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Marchioness disaster prosecutions ruled out

The Crown Prosecution Service yesterday ruled out any prosecutions in connection with the 1989 Thames riverboat disaster because of "insufficient evidence".

The decision, which followed an inquest jury's verdict that the 51 people who died on the Marchioness pleasure boat were unlawfully killed, provoked anger and disappointment among relatives of the victims.

But the CPS said it reached the decision after considering the evidence put before the inquest and seeking advice from top barristers and an independent marine expert. In an official statement, it said: "Senior CPS lawyers have decided that there is insufficient evidence to institute any further criminal proceedings in connection with the sinking of the Marchioness.

"The CPS conducted a thorough review of all the evidence including that presented to an inquest jury which brought back an unlawful killing verdict in April 1995.

"The decision was made by the CPS following written advice from senior Treasury counsel and an independent marine expert. Representatives of the families of the victims and the survivors have been informed of the decision."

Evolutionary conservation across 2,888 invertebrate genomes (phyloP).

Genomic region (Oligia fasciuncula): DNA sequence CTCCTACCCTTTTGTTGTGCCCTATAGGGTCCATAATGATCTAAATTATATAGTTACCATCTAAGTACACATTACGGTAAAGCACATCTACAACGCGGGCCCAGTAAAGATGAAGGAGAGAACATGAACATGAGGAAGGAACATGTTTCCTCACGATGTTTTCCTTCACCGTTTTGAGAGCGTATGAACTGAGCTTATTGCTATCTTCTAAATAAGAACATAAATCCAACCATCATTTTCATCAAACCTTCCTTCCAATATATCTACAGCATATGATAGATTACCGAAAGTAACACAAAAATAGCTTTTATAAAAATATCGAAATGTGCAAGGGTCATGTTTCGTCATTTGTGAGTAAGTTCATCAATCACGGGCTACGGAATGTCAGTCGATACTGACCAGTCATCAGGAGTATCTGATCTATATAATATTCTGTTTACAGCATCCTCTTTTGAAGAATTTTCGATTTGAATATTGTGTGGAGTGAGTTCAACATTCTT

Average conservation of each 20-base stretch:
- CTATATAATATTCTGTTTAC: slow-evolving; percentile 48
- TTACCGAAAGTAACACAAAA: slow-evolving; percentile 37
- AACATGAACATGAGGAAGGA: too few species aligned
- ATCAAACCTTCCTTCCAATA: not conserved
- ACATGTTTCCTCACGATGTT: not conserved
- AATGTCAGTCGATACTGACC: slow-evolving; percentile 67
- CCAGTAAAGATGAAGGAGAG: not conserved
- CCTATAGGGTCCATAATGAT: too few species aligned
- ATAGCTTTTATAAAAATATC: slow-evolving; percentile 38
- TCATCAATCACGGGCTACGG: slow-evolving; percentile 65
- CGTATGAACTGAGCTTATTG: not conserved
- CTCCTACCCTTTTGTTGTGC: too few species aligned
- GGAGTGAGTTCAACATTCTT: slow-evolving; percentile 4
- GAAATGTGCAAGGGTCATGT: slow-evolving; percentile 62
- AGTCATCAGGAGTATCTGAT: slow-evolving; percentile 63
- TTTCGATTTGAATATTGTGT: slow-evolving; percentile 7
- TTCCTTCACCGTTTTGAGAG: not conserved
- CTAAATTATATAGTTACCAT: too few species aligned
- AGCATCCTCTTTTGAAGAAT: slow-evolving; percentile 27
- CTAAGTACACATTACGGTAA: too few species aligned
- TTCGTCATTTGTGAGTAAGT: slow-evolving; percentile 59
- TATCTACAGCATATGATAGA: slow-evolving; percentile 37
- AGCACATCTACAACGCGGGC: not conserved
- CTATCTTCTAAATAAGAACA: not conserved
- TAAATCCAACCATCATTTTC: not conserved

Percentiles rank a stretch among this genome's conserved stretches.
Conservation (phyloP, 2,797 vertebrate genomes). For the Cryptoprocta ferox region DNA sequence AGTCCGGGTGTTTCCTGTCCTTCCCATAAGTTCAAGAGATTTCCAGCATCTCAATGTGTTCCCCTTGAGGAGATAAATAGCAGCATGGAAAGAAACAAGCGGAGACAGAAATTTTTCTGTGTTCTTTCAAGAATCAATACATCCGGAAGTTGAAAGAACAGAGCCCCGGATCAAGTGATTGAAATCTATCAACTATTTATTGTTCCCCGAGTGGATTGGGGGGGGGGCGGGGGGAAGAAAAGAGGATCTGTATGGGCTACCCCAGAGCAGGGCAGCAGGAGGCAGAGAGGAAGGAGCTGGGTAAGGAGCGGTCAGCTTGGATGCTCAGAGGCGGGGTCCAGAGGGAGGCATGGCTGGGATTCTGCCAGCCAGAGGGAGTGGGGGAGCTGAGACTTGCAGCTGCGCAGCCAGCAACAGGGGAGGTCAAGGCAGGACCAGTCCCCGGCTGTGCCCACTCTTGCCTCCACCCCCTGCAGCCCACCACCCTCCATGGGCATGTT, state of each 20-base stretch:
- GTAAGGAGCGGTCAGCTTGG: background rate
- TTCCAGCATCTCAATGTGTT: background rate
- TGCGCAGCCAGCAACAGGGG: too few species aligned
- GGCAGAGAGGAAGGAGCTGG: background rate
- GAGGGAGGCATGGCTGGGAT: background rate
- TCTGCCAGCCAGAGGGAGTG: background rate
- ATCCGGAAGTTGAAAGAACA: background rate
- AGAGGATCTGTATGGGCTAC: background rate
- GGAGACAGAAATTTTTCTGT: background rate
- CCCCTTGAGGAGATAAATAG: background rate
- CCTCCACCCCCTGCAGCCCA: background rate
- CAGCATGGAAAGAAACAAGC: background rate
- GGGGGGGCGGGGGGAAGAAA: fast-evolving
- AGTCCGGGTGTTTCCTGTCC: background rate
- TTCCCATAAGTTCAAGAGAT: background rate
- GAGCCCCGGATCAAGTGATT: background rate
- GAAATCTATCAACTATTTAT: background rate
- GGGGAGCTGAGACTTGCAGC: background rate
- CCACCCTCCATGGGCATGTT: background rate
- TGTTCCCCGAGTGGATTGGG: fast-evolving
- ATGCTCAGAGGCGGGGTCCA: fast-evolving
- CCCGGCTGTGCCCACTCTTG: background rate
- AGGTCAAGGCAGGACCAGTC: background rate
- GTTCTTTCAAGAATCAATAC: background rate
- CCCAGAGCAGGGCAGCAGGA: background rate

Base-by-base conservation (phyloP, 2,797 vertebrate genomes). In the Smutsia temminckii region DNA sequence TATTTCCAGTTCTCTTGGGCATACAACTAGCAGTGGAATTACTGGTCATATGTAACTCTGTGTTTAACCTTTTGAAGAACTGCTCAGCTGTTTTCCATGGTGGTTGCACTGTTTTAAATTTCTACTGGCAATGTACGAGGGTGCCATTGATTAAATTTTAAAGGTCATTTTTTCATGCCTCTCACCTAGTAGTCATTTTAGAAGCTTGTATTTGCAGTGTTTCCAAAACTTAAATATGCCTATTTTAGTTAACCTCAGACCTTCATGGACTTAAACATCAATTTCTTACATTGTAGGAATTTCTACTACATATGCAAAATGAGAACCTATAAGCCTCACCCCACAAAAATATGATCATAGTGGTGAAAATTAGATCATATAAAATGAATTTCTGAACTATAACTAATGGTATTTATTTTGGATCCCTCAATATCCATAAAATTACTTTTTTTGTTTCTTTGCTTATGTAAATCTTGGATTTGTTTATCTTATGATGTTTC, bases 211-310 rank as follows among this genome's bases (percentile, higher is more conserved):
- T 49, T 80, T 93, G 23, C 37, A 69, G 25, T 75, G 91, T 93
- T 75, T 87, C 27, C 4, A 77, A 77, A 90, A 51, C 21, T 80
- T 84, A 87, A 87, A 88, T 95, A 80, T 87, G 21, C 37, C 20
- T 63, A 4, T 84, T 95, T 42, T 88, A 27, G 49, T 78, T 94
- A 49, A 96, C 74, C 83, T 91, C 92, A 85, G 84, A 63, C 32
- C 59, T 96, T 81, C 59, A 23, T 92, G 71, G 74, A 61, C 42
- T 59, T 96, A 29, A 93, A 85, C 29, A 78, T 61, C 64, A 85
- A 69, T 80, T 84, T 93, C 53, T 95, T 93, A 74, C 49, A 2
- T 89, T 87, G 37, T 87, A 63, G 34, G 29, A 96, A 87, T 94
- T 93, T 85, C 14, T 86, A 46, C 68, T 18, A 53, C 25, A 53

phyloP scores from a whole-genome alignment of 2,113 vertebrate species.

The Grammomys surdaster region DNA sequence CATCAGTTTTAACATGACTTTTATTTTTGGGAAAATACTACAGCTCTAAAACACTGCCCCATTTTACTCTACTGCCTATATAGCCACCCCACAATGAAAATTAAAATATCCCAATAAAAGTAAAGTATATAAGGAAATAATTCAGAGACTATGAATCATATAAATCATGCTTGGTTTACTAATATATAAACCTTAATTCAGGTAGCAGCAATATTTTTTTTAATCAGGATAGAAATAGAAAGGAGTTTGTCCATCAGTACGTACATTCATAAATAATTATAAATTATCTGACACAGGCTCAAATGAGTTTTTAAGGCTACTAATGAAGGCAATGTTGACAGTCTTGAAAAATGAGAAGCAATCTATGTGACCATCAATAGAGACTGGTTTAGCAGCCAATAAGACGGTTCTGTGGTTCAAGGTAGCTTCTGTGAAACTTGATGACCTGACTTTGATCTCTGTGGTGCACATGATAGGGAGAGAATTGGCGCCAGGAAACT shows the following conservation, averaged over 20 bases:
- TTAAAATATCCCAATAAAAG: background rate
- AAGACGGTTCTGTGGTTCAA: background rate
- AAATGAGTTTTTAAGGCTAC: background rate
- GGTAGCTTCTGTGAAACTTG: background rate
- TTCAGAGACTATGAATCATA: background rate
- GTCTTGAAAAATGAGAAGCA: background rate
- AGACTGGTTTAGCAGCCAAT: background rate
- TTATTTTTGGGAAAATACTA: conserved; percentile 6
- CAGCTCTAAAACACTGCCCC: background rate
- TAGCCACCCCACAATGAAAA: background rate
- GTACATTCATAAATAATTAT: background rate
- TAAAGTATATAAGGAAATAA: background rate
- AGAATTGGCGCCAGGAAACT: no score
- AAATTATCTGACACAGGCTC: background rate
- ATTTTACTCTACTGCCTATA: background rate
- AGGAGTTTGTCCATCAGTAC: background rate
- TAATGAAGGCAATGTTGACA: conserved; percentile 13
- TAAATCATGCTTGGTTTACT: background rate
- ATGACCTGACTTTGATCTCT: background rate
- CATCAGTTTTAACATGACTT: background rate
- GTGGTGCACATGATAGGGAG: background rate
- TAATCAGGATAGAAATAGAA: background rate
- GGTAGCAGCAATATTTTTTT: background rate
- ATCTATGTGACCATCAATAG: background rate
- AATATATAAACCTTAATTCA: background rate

Louise Christian, a solicitor acting for the victims' families, said: "This decision is immensely disappointing to the families but is no surprise after nearly seven years of bungling by the CPS. The families did not learn all the facts about what happened until the inquest last year, because until then there had been no public inquiry and no inquest. The CPS, however, had access to all the evidence at the outset and the verdict of the inquest jury means that a successful prosecution for manslaughter could have been brought."

Ms Christian called for public inquiries into all disasters to be a statutory right.

The Marchioness was packed with 131 revellers when it was struck by the dredger Bowbelle near Southwark Bridge on the Thames on 20 August 1989.

The skipper of the Bowbelle, Douglas Henderson, was twice tried for endangering life, but in each case the jury failed to reach a verdict.

The Labour Party and the Liberal Democrats criticised the CPS decision, with members of both parties renewing calls for a public inquiry into the tragedy. Graham Allen, shadow Minister for Transport, said: "The families of those lost in the Marchioness accident are right to feel let down. The CPS, having delayed the decision for a year and a half, have now rejected the unanimous verdict of the jury of unlawful killing."

He added: "Until there has been a public inquiry this case will remain unresolved."

Simon Hughes, Liberal Democrat MP for Southwark and Bermondsey, repeated the call for an inquiry and said the announcement, made two days into Parliament's summer recess, "smacks of intentionally conspiratorial timing".

He said: "As a nation we deal with disasters like the Marchioness in a thoroughly unprofessional and unacceptable way. The lottery of inquest, prosecution and public inquiry must be ended as soon as possible."